You’re probably sick of hearing this, but trust me when I say this: At 21, you feel like you know everything and you’re ready to take on anything… and sadly for the vast majority of people, this is simply not the reality. The sucky part is that it will take you many more years before you truly realize and appreciate this. Also, college is nothing like real, adult life, and being able to experience some real, adult life before getting engaged and married is extremely beneficial to having a successful marriage.

    I have friends who met their soulmates in college and then ended up spending a year or more apart from each other because their grad school schedules or locations weren’t in sync. If they were meant to be (which most of them were), they weathered it just fine and are still together, and if not this is a good, relatively safe way to find out. Like other readers mentioned, while married you will experience many more hardships aside from simply being apart. If you can’t handle the easy stuff, you definitely can’t handle the hard stuff.

    Also, you seem a little obsessed with your relationship. Being obsessed with being with your boyfriend all the time is not healthy, and you should take advantage of whatever time you spend apart making life-long friends. It is way too easy to get obsessed with a relationship to the detriment of your friendships. I made that mistake in college, and I still regret it.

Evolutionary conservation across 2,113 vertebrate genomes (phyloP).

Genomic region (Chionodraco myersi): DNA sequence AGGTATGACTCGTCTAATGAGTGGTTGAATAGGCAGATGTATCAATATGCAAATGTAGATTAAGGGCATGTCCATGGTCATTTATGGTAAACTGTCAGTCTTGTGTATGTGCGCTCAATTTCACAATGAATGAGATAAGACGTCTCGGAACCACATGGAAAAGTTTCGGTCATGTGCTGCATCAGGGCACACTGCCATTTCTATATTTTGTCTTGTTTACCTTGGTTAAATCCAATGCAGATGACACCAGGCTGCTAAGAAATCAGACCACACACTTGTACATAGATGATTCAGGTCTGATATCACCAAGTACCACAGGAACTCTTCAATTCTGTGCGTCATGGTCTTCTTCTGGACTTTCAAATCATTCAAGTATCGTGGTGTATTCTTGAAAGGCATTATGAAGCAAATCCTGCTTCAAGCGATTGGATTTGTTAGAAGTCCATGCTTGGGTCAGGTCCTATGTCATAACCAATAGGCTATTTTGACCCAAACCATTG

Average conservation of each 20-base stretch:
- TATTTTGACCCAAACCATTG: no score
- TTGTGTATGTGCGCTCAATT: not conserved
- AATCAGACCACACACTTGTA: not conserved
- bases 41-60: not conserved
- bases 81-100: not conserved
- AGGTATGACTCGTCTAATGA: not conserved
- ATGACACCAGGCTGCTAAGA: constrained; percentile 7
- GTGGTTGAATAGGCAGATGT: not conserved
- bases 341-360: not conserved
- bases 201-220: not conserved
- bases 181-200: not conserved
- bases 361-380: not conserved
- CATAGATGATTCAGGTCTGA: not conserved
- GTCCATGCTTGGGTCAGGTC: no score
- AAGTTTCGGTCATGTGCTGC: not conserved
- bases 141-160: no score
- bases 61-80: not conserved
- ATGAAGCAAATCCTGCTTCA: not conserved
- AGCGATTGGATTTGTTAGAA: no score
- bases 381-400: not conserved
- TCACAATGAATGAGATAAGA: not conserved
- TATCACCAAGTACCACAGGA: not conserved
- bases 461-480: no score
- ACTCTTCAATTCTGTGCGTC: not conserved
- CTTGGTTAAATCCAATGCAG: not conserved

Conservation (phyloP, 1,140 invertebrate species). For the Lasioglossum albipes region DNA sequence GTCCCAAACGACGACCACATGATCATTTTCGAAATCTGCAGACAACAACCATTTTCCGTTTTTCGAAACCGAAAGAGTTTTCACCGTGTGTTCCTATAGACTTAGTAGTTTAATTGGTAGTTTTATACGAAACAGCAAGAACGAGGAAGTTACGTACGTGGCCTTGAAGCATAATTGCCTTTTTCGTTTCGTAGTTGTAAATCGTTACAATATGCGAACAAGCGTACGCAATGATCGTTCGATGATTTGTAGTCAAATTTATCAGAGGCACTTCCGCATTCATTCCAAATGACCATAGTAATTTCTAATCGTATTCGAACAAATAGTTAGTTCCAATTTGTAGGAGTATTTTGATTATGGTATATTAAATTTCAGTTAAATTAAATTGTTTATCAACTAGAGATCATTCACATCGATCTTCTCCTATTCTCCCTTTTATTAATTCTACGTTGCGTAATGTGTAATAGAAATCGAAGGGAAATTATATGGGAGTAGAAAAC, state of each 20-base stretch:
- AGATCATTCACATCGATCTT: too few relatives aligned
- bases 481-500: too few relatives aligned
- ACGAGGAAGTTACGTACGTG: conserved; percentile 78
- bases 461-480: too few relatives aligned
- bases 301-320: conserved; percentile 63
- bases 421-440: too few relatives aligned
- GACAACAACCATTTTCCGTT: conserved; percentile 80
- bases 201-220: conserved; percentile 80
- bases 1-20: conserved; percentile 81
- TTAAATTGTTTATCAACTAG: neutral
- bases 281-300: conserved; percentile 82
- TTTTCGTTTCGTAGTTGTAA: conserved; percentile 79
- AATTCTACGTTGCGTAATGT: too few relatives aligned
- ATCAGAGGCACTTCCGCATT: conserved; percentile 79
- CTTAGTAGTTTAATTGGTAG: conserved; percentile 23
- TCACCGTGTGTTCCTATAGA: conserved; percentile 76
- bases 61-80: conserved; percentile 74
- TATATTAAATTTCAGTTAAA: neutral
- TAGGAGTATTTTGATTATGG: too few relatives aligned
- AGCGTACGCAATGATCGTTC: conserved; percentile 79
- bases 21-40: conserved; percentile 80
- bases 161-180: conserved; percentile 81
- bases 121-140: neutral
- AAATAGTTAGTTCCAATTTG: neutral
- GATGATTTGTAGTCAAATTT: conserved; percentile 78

Lastly, what’s with this: “I keep stressing that an engagement period is at least one year.” I have never heard of that. I have friends who were engaged for 1 month all the way to 4 years (and all of them are still happily married). I think the amount and quality of the time you spend together before getting engaged is far more important than the amount of time you are engaged before you get married. I was engaged for 7 months and it was perfect. It was enough time to plan everything without it totally taking over my life for an extended period of time. But, you should do what’s right for you and the type of wedding you’re having. A large, extravagant wedding may take years to plan, whereas a simple, small wedding may take only weeks. Either way, you need to be really ready to get married (not ready if you’re engaged for a year first) when you get engaged.

    1. SpyGlassez says:

      And not just “get married” but “be married,” with all that goes along with husbands and wives and married life.

  25. “Also, college is nothing like real, adult life…”